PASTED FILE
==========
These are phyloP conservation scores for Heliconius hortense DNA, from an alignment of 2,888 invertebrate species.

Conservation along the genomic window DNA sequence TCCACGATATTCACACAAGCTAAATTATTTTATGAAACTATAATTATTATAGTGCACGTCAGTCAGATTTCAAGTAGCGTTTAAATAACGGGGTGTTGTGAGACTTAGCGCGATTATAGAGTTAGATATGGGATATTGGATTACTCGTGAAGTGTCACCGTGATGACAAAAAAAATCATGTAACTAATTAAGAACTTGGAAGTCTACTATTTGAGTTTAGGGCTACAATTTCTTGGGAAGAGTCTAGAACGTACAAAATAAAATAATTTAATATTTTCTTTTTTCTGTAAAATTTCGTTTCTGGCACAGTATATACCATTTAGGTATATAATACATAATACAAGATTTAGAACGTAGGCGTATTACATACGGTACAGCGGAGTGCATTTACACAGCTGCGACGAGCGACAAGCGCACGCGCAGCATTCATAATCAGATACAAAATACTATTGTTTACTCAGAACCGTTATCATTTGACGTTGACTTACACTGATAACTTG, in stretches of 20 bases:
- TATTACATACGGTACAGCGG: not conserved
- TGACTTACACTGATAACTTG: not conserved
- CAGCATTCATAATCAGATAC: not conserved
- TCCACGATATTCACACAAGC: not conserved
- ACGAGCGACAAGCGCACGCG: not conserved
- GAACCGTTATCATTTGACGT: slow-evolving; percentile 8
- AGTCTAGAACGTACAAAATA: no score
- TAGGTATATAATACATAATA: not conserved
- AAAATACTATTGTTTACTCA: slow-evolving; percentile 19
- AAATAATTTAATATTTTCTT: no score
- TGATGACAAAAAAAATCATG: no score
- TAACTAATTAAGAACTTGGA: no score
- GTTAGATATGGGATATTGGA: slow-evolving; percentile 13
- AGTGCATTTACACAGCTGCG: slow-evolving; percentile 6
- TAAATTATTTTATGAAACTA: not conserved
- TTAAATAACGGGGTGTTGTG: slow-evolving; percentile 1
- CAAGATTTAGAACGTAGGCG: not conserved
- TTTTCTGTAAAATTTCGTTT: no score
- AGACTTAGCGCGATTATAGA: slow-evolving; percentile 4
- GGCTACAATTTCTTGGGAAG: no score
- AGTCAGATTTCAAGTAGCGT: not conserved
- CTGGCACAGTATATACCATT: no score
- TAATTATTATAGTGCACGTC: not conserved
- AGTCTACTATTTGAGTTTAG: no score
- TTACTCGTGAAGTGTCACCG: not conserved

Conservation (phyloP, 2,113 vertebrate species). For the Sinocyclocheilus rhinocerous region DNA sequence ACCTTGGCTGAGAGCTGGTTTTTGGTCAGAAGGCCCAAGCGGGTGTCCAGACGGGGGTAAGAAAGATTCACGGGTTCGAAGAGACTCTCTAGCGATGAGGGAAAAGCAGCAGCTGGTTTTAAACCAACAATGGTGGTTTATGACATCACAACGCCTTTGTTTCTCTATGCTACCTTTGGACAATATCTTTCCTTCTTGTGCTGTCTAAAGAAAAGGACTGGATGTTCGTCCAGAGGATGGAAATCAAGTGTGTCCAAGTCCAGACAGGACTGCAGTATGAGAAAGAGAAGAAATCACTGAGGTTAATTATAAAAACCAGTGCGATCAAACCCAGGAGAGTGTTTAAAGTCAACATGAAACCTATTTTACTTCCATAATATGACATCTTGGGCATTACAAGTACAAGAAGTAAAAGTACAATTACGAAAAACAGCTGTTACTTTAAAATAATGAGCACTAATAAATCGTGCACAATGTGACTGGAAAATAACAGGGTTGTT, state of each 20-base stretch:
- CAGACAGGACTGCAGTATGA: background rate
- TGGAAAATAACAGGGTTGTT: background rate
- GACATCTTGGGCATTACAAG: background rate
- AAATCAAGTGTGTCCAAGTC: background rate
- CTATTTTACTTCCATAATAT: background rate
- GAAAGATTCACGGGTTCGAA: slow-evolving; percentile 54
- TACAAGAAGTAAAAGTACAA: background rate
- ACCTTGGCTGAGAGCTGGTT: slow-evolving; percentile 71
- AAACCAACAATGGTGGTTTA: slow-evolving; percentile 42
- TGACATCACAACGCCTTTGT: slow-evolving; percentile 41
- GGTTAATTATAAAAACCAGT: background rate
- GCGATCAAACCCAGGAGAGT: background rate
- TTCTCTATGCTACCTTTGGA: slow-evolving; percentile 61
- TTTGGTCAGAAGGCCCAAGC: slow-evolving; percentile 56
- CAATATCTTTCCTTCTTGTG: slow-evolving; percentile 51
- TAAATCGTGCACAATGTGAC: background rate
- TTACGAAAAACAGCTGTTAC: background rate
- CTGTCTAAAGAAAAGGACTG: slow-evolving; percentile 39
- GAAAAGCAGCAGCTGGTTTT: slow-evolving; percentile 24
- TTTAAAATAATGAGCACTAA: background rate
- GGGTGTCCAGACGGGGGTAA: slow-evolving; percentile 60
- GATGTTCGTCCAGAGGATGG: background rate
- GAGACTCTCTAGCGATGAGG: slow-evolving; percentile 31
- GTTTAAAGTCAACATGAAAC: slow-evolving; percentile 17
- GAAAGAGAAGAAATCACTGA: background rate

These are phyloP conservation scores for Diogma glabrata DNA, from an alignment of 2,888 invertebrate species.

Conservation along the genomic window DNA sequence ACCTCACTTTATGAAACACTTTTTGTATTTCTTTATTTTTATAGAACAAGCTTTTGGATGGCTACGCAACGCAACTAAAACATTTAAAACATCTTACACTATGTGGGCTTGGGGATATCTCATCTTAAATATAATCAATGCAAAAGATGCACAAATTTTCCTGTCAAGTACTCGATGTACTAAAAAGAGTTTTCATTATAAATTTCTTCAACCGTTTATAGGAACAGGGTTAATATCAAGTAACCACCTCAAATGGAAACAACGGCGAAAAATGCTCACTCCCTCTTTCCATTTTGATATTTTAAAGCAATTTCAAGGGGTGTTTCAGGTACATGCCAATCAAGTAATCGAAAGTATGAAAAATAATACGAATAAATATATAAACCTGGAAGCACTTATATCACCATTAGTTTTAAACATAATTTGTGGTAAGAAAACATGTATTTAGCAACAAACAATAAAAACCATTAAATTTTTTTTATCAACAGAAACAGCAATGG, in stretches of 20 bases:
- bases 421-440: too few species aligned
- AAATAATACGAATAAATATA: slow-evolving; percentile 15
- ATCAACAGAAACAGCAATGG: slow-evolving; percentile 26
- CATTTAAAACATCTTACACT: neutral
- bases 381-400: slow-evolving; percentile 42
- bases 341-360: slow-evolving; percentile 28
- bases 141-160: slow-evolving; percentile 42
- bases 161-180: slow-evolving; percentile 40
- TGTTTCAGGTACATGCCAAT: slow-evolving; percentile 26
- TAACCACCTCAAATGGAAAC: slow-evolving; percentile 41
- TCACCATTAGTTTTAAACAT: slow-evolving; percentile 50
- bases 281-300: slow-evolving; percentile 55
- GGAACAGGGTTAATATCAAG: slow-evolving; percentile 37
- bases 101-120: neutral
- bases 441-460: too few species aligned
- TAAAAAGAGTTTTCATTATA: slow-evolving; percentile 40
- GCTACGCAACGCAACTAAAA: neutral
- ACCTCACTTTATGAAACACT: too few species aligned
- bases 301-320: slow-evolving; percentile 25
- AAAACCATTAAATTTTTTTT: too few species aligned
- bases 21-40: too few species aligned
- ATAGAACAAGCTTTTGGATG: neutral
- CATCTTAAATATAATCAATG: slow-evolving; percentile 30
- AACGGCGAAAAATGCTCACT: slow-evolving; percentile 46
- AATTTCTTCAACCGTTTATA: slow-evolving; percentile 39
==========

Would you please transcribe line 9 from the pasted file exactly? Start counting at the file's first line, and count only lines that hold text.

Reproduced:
- AGTCTAGAACGTACAAAATA: no score